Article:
It is imperative that the UN, US, ASEAN and neighboring member states like Thailand ensure the security of aid routes from CBOs and CSOs along the Thai-Myanmar border; these plans must include new concrete plans to aid refugees within Thailand’s borders. Yet, at the time of writing, Thailand is drafting more restrictive NGO law, which is bound to affect the humanitarian assistance available at the border.
The main concern of activists and revolutionaries within the Myanmar community so far has been the effect of international legitimacy on the junta regime’s culture of impunity; many fear that international recognition will give the military free rein to continue the perpetration of serious war crimes, kleptocracy, and the oppression of people in Myanmar.
International aid agencies in Myanmar who have tried to engage with the junta have incurred the anger of Myanmar activists and social workers, and consequently, “social punishment” on sites like Facebook. The international community needs to engage with the right local partners to provide aid effectively on the Thailand-Myanmar border.
Myanmar refugees and migrant-focused CSOs have the experience with providing aid in the border areas and social capital with the war on community. During the Lay Kay Kaw airstrikes, for example, Myanmar refugees and migrant-focused CSOs such as border-based charities, Myanmar migrant workers associations, and ethnic region-based CSOs provided aid to refugees with local funding, access which international organisations could not provide. These third sector actors are vital partners for international and long-term access and distribution to aid in Myanmar.
These partners include three key groups. First, Myanmar migrant-based CBOs, especially migrant workers associations in Thailand, are essential intermediaries––despite not being well-known as refugee aid providers. These CBOs are well-established across Thailand, particularly in cities like Mae Sot and Samut Sakhon (Mahachai). Their contributions have provided aid to people in Myanmar long before and after the coup in February 2021.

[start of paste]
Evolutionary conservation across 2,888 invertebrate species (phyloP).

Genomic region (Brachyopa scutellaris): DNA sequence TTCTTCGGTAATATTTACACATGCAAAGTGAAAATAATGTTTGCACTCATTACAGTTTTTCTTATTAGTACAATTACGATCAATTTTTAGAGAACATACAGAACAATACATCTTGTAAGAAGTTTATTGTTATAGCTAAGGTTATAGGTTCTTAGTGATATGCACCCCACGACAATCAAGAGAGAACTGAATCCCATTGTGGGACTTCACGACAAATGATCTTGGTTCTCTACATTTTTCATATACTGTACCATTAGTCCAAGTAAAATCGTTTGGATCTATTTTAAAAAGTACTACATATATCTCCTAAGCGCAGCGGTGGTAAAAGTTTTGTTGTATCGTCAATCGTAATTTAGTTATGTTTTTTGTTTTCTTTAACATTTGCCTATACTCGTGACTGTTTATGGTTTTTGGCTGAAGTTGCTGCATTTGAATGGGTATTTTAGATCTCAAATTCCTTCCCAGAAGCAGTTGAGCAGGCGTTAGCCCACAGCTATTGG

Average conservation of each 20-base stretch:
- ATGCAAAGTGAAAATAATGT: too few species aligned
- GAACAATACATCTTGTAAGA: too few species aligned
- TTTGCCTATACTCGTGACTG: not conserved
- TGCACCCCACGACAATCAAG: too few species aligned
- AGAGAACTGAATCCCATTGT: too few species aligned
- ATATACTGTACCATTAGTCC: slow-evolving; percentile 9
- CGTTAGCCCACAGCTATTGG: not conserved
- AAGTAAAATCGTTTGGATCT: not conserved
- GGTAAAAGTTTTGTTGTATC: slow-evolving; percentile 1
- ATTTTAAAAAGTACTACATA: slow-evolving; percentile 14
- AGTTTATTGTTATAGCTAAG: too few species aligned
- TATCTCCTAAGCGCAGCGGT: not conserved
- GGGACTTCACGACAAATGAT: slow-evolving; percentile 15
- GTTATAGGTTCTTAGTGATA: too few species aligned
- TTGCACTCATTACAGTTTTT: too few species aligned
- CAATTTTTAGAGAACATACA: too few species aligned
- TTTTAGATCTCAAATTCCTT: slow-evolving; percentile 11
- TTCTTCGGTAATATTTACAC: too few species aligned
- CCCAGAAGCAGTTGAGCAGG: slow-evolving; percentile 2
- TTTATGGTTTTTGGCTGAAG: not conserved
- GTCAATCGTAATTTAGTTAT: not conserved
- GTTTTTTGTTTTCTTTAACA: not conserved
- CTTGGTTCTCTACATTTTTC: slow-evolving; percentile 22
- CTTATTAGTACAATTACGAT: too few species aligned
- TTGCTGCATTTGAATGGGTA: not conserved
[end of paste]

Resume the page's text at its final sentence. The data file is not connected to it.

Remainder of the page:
The second effective third sector actor is ethnic region-based CSOs, such as Karen and Karenni regional organisations who are also essential providers of cross-border humanitarian assistance. They have extensive experience with providing aid in the southern Myanmar, an area plagued by decades-long armed conflict since the 1990s between the Tatmadaw and ethnic armed groups in Karen and Karenni region-based areas. These ethnic region-based CSOs have been the main service providers in healthcare and education and advocates for human rights and environmental issues.
Third, cross-border based charities and refugee camps at the Thai-Myanmar border, particularly in Mae Hong Son, Tak, and, Kanchanaburi are also familiar with international aid, and already possess good institutional support and structures to manage refugee affairs. These CSOs have the network for humanitarian assistances and cross border aid distribution. Because of their institutional capacity and background, these CSOs would be effective service providers if the Bangkok government agrees to new refugee camps at Thailand side.
Tatmadaw offensives in the last few months have not only targeted and destroyed civilian livelihoods and homes; their actions include a wide range of crimes against humanity. If international agencies are eager to provide aid, they should be careful to avoid any engagement with the junta regime, or risk eliminating humanitarian assistance for those who need it most: refugees on the Thai-Burma border in Karen and Karenni state, and IDPs in Karen and Karenni regions.
Relying upon these third-sector organisations also helps to mediate between international agencies and local humanitarian organisations, thereby avoiding engagement with the junta which would anger many in the resistance movement in Myanmar. More attention needs to be given to these border-based actors, as they are the most realistic means of distributing much-needed aid in Myanmar now.
Maung Oak Aww (pseudonym) is a researcher based on the Thailand-Myanmar border. His research specialises in the role of civil society organisations and war on populations in southern Myanmar.